Vinca, Annual (Catharanthus)
Plant Health Problems
Diseases caused by Fungi:
Gray mold, Botrytis cinerea.
Flowers turn a papery brown and become covered with gray, fuzzy masses. Senescing flowers are particularly susceptible. Tan to brown spots with a target-like appearance can also develop on the leaves. These patches are often associated with flowers which have dropped onto the leaf surface. Stems can also develop tan cankers and entire plants may collapse. This disease is particularly troublesome during periods of extended cloudy, humid, wet weather.
Good sanitation practices including grooming the plants and removing spent or senescing flowers can minimize the potential for infection. These affected tissues should be carefully removed and discarded when they are dry. It is also important to avoid wetting the flowers when watering and crowding plants. Adequate spacing between the plants can promote good air circulation. Control can also be achieved with the use of fungicide sprays applied as soon as symptoms are visible. Among the compounds registered for use in Connecticut are iprodione and thiophanate-methyl. Consult the label for dosage rates and safety precautions.
Phytophthora aerial blight, Phytophthora.
Infected plants collapse, wilt, and die, often in a short period of time. Under conditions of high relative humidity, white threads of the fungus may be visible. Large areas of a planting bed are frequently destroyed.
Efforts to maximize plant vigor by fertilizing and watering are helpful. However, watering should be done early in the day to give the foliage a chance to dry before nighttime. This disease can be minimized by cleaning up plant refuse and by adequate spacing of the plants to promote good air circulation.
Stem and root rot, Rhizoctonia solani.
The above-ground symptoms are nonspecific and include a general wilting, decline, and collapse of the foliage and the entire plant. This general droopiness or flaccid appearance is often accompanied by browning and rotting of the roots and the crown. Yellowing and death of the outer leaves follows, until finally the entire plant is dead. Blackened lesions can sometimes be visible on infected stems at or near the soil line.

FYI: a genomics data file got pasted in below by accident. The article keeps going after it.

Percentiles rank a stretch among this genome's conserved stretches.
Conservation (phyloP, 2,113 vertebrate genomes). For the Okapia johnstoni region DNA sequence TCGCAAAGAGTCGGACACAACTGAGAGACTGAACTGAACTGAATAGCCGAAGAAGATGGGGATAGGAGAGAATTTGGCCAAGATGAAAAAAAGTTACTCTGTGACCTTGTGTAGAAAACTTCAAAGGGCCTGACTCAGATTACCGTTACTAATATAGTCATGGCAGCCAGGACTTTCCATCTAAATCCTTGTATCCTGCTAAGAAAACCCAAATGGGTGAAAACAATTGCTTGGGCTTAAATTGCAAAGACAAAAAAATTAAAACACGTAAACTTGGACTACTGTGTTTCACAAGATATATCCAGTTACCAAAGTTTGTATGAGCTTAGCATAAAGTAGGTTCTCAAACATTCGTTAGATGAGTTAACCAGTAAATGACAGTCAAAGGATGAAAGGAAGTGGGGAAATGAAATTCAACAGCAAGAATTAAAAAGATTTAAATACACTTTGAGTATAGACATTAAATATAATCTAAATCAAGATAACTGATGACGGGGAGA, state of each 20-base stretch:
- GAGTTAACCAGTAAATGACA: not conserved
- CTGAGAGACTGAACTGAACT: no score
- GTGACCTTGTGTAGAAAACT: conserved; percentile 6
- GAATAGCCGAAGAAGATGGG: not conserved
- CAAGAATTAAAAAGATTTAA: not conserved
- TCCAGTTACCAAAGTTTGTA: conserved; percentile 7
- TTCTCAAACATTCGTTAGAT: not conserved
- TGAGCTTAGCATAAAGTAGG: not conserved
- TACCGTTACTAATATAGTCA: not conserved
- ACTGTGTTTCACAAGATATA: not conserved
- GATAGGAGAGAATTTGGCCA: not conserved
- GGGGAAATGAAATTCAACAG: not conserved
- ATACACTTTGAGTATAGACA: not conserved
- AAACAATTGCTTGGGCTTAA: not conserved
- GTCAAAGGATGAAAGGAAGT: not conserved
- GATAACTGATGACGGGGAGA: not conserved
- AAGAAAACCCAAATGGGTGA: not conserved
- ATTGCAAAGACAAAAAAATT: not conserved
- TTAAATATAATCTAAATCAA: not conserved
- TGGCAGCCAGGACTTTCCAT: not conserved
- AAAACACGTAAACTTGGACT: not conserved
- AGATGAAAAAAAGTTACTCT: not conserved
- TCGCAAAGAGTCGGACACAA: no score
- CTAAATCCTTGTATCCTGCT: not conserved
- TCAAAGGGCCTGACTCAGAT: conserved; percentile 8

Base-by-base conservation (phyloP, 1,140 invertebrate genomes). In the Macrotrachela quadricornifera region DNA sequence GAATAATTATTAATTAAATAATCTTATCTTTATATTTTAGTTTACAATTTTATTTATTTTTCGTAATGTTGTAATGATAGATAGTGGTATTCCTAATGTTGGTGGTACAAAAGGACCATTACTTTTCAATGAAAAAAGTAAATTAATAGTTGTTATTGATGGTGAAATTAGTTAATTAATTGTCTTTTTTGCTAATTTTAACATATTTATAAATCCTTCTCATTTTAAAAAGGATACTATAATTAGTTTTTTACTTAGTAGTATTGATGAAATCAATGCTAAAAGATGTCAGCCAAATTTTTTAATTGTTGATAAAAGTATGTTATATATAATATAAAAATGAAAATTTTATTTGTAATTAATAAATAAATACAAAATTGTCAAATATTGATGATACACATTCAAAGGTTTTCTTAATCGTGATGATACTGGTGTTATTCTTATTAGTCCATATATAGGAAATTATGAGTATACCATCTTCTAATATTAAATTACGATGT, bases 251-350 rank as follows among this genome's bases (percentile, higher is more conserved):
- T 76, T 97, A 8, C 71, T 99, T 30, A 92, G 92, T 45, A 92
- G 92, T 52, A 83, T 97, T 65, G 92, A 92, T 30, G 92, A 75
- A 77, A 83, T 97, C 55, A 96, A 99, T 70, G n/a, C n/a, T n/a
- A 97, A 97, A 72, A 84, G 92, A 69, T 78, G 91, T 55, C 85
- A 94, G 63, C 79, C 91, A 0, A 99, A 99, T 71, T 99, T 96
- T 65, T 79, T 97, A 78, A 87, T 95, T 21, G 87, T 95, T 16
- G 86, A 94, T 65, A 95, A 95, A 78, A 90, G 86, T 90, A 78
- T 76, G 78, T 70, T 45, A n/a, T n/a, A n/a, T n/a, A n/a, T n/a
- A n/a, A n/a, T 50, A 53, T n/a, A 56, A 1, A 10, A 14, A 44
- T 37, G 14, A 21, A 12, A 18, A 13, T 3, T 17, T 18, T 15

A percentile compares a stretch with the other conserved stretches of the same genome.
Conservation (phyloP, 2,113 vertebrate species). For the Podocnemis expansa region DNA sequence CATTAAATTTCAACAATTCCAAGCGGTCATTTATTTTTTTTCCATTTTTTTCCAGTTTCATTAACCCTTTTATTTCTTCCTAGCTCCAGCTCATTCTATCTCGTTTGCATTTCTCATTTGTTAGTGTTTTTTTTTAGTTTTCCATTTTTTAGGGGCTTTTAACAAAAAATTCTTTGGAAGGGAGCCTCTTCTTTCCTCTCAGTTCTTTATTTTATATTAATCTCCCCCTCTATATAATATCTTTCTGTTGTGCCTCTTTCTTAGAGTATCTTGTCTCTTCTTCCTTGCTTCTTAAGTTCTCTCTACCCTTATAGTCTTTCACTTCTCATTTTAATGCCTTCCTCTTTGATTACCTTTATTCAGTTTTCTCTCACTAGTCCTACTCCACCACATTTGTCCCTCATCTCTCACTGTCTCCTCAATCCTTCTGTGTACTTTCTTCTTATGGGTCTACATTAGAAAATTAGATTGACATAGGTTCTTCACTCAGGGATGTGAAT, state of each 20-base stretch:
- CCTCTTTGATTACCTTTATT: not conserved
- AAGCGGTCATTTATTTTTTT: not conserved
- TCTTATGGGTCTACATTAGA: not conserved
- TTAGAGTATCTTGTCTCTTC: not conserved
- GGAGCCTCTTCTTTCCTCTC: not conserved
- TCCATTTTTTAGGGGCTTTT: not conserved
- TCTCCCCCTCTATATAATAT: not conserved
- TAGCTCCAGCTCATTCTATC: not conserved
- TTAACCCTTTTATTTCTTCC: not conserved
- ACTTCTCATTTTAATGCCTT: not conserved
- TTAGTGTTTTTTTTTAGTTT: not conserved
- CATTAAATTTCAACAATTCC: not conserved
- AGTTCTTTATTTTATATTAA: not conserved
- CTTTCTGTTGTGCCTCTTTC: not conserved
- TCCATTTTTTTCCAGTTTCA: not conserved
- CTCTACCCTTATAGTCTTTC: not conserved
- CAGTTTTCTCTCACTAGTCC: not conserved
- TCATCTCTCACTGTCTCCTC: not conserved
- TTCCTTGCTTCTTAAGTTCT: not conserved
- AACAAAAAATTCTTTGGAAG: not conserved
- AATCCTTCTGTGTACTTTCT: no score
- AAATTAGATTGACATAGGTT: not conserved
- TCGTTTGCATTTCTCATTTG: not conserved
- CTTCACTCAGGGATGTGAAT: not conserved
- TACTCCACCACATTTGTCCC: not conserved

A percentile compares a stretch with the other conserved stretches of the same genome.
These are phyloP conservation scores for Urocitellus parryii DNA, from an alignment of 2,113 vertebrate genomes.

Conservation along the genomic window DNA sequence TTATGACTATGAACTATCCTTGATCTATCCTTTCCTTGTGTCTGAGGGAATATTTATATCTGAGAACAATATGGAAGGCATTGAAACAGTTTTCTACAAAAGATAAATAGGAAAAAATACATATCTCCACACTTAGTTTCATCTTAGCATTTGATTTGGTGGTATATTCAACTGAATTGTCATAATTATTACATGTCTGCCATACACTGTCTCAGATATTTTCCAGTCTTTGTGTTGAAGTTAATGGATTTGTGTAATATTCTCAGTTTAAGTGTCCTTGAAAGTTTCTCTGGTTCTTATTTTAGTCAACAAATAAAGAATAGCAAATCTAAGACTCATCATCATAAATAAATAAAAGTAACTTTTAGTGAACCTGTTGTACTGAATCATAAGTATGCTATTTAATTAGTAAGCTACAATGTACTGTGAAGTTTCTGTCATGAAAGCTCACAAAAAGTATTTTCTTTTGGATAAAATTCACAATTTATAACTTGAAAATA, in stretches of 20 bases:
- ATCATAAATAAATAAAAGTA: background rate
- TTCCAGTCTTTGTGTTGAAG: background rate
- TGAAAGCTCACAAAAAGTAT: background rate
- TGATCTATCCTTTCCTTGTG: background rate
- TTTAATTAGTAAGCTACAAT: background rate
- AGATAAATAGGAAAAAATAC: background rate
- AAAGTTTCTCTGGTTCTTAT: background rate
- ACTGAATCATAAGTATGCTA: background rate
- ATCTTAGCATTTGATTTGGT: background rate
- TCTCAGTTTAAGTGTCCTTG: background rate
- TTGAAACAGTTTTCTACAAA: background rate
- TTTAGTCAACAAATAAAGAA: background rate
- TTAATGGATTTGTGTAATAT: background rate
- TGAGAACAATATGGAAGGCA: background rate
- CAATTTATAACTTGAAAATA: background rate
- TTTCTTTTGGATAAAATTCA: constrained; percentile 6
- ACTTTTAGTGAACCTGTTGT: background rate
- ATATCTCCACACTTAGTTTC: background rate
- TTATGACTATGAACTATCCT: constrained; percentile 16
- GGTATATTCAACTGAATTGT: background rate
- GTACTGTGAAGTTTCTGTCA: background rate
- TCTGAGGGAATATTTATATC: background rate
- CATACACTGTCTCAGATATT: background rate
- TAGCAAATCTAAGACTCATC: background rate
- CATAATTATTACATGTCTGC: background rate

Control can be difficult once plants are infected so prevention is important. It is helpful to avoid overwatering, especially in heavy soils, and to avoid watering directly into the plant. Highly symptomatic plants can be rogued and removed since recovery is unlikely. Attention to spacing is also helpful since it improves air circulation and drying of the foliage.
Leaf spot, Alternaria.
Circular to irregular brown to black spots develop on leaves, stems, and flowers. Heavy infections result in substantial drop of the lower leaves.
Efforts to maximize plant vigor by fertilizing and watering are helpful. However, watering should be done early in the day to give the foliage a chance to dry before nighttime. It is also helpful to pick and remove symptomatic leaves as soon as they develop. Although not usually necessary, applications of fungicides can be made when symptoms are first visible. Among the compounds registered for use in Connecticut are mancozeb and thiophanate-methyl. Consult the label for dosage rates and safety precautions.
Diseases caused by Phytoplasmas:
Symptoms consist of a yellowing or clearing of the veins in newly infected leaves and shortening of the internodes of the main stem. If plants are infected young, they remain stunted, and if flowers are produced, they are small, abnormal, and often exhibit phyllody, a condition in which flower parts revert to green tissues. Symptoms do not always appear on the entire plant, but may show on only one portion, depending on the time of infection. This phytoplasma is transmitted by leafhoppers. Since the pathogen infects many plants (e.g., daisies, chrysanthemums, plaintain, echinacea, and rudbeckia), vinca may become infected from neighboring plants.
Strategies for control include promptly roguing and removing diseased plants as well as control of the leafhopper vectors.
Diseases caused by Viruses:
Spotted wilt, virus, Impatiens Necrotic Spot Virus (INSV).
Symptoms can appear as a severe distortion or blackened appearance to the newly emerging leaves. This virus is transmitted by the western flower thrips.
Control of this disease is focused on prevention since once plants are infected, they cannot be cured. It is important to eliminate and remove infected plants as soon as they are recognized and to eliminate other symptomatic plants since this virus has a very broad host range. It is also critical to manage the thrips population.
Insect and mite pests are not known for this plant material.